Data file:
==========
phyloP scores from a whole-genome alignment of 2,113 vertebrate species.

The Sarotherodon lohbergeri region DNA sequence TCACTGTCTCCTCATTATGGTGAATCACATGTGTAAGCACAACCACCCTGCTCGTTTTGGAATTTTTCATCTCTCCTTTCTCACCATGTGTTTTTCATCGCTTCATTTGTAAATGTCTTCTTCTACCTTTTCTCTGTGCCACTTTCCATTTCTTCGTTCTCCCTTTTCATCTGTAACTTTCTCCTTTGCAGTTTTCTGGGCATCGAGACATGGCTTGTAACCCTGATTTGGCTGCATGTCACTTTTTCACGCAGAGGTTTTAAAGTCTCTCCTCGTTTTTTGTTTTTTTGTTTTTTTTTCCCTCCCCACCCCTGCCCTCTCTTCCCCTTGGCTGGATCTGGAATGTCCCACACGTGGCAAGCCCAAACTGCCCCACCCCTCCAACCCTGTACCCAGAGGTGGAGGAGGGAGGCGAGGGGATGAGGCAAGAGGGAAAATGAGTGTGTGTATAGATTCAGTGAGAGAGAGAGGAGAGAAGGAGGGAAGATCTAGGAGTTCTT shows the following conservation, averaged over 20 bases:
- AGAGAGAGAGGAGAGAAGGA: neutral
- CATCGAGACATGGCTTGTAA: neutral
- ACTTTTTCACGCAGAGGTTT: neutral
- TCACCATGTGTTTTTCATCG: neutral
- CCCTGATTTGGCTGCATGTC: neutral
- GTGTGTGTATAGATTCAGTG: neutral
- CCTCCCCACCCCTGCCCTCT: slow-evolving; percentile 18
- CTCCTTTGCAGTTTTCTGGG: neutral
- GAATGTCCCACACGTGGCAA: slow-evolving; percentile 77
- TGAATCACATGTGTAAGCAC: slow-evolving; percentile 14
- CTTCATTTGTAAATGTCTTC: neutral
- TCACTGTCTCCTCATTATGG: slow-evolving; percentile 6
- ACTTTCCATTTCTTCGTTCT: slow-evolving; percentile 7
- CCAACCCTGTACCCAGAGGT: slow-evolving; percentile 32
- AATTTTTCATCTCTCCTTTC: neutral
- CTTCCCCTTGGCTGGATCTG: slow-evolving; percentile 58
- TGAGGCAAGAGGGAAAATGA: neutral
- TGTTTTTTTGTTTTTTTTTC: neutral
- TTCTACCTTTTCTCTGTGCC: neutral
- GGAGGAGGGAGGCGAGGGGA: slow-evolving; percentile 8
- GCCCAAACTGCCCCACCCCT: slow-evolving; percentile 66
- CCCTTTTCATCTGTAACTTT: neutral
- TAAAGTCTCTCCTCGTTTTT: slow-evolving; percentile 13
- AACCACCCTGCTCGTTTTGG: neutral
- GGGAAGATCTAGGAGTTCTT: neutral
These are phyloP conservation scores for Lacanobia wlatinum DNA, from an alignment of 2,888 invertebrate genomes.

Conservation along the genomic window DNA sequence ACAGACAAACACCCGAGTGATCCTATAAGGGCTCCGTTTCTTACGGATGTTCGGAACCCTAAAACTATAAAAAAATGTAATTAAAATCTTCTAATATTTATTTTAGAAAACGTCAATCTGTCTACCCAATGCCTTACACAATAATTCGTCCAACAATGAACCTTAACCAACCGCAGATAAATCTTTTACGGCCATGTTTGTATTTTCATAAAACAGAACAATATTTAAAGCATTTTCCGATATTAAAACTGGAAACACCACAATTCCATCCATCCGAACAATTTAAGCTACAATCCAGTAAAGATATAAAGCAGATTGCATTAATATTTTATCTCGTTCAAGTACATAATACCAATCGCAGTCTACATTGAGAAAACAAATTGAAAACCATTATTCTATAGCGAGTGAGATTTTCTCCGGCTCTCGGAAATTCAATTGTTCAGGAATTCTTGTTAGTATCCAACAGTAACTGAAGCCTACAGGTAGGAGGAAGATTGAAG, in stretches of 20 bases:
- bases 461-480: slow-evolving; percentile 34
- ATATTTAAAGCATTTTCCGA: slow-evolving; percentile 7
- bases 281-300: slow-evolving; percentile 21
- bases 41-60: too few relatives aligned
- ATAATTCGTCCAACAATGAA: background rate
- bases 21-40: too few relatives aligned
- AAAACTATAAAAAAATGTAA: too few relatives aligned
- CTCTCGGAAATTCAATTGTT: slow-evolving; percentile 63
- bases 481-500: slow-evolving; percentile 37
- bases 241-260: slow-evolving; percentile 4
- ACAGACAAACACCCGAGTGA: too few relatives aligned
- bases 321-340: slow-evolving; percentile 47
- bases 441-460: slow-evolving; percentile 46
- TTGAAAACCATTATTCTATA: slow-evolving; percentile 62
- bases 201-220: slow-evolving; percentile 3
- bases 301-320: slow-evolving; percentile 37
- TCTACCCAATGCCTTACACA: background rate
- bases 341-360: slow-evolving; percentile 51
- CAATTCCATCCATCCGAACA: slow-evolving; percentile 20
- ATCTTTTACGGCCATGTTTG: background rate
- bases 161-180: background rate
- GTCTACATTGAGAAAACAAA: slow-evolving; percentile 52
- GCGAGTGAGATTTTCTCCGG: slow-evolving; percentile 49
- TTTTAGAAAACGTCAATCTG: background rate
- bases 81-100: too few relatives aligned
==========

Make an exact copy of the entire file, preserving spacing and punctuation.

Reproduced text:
phyloP scores from a whole-genome alignment of 2,113 vertebrate species.

The Sarotherodon lohbergeri region DNA sequence TCACTGTCTCCTCATTATGGTGAATCACATGTGTAAGCACAACCACCCTGCTCGTTTTGGAATTTTTCATCTCTCCTTTCTCACCATGTGTTTTTCATCGCTTCATTTGTAAATGTCTTCTTCTACCTTTTCTCTGTGCCACTTTCCATTTCTTCGTTCTCCCTTTTCATCTGTAACTTTCTCCTTTGCAGTTTTCTGGGCATCGAGACATGGCTTGTAACCCTGATTTGGCTGCATGTCACTTTTTCACGCAGAGGTTTTAAAGTCTCTCCTCGTTTTTTGTTTTTTTGTTTTTTTTTCCCTCCCCACCCCTGCCCTCTCTTCCCCTTGGCTGGATCTGGAATGTCCCACACGTGGCAAGCCCAAACTGCCCCACCCCTCCAACCCTGTACCCAGAGGTGGAGGAGGGAGGCGAGGGGATGAGGCAAGAGGGAAAATGAGTGTGTGTATAGATTCAGTGAGAGAGAGAGGAGAGAAGGAGGGAAGATCTAGGAGTTCTT shows the following conservation, averaged over 20 bases:
- AGAGAGAGAGGAGAGAAGGA: neutral
- CATCGAGACATGGCTTGTAA: neutral
- ACTTTTTCACGCAGAGGTTT: neutral
- TCACCATGTGTTTTTCATCG: neutral
- CCCTGATTTGGCTGCATGTC: neutral
- GTGTGTGTATAGATTCAGTG: neutral
- CCTCCCCACCCCTGCCCTCT: slow-evolving; percentile 18
- CTCCTTTGCAGTTTTCTGGG: neutral
- GAATGTCCCACACGTGGCAA: slow-evolving; percentile 77
- TGAATCACATGTGTAAGCAC: slow-evolving; percentile 14
- CTTCATTTGTAAATGTCTTC: neutral
- TCACTGTCTCCTCATTATGG: slow-evolving; percentile 6
- ACTTTCCATTTCTTCGTTCT: slow-evolving; percentile 7
- CCAACCCTGTACCCAGAGGT: slow-evolving; percentile 32
- AATTTTTCATCTCTCCTTTC: neutral
- CTTCCCCTTGGCTGGATCTG: slow-evolving; percentile 58
- TGAGGCAAGAGGGAAAATGA: neutral
- TGTTTTTTTGTTTTTTTTTC: neutral
- TTCTACCTTTTCTCTGTGCC: neutral
- GGAGGAGGGAGGCGAGGGGA: slow-evolving; percentile 8
- GCCCAAACTGCCCCACCCCT: slow-evolving; percentile 66
- CCCTTTTCATCTGTAACTTT: neutral
- TAAAGTCTCTCCTCGTTTTT: slow-evolving; percentile 13
- AACCACCCTGCTCGTTTTGG: neutral
- GGGAAGATCTAGGAGTTCTT: neutral
These are phyloP conservation scores for Lacanobia wlatinum DNA, from an alignment of 2,888 invertebrate genomes.

Conservation along the genomic window DNA sequence ACAGACAAACACCCGAGTGATCCTATAAGGGCTCCGTTTCTTACGGATGTTCGGAACCCTAAAACTATAAAAAAATGTAATTAAAATCTTCTAATATTTATTTTAGAAAACGTCAATCTGTCTACCCAATGCCTTACACAATAATTCGTCCAACAATGAACCTTAACCAACCGCAGATAAATCTTTTACGGCCATGTTTGTATTTTCATAAAACAGAACAATATTTAAAGCATTTTCCGATATTAAAACTGGAAACACCACAATTCCATCCATCCGAACAATTTAAGCTACAATCCAGTAAAGATATAAAGCAGATTGCATTAATATTTTATCTCGTTCAAGTACATAATACCAATCGCAGTCTACATTGAGAAAACAAATTGAAAACCATTATTCTATAGCGAGTGAGATTTTCTCCGGCTCTCGGAAATTCAATTGTTCAGGAATTCTTGTTAGTATCCAACAGTAACTGAAGCCTACAGGTAGGAGGAAGATTGAAG, in stretches of 20 bases:
- bases 461-480: slow-evolving; percentile 34
- ATATTTAAAGCATTTTCCGA: slow-evolving; percentile 7
- bases 281-300: slow-evolving; percentile 21
- bases 41-60: too few relatives aligned
- ATAATTCGTCCAACAATGAA: background rate
- bases 21-40: too few relatives aligned
- AAAACTATAAAAAAATGTAA: too few relatives aligned
- CTCTCGGAAATTCAATTGTT: slow-evolving; percentile 63
- bases 481-500: slow-evolving; percentile 37
- bases 241-260: slow-evolving; percentile 4
- ACAGACAAACACCCGAGTGA: too few relatives aligned
- bases 321-340: slow-evolving; percentile 47
- bases 441-460: slow-evolving; percentile 46
- TTGAAAACCATTATTCTATA: slow-evolving; percentile 62
- bases 201-220: slow-evolving; percentile 3
- bases 301-320: slow-evolving; percentile 37
- TCTACCCAATGCCTTACACA: background rate
- bases 341-360: slow-evolving; percentile 51
- CAATTCCATCCATCCGAACA: slow-evolving; percentile 20
- ATCTTTTACGGCCATGTTTG: background rate
- bases 161-180: background rate
- GTCTACATTGAGAAAACAAA: slow-evolving; percentile 52
- GCGAGTGAGATTTTCTCCGG: slow-evolving; percentile 49
- TTTTAGAAAACGTCAATCTG: background rate
- bases 81-100: too few relatives aligned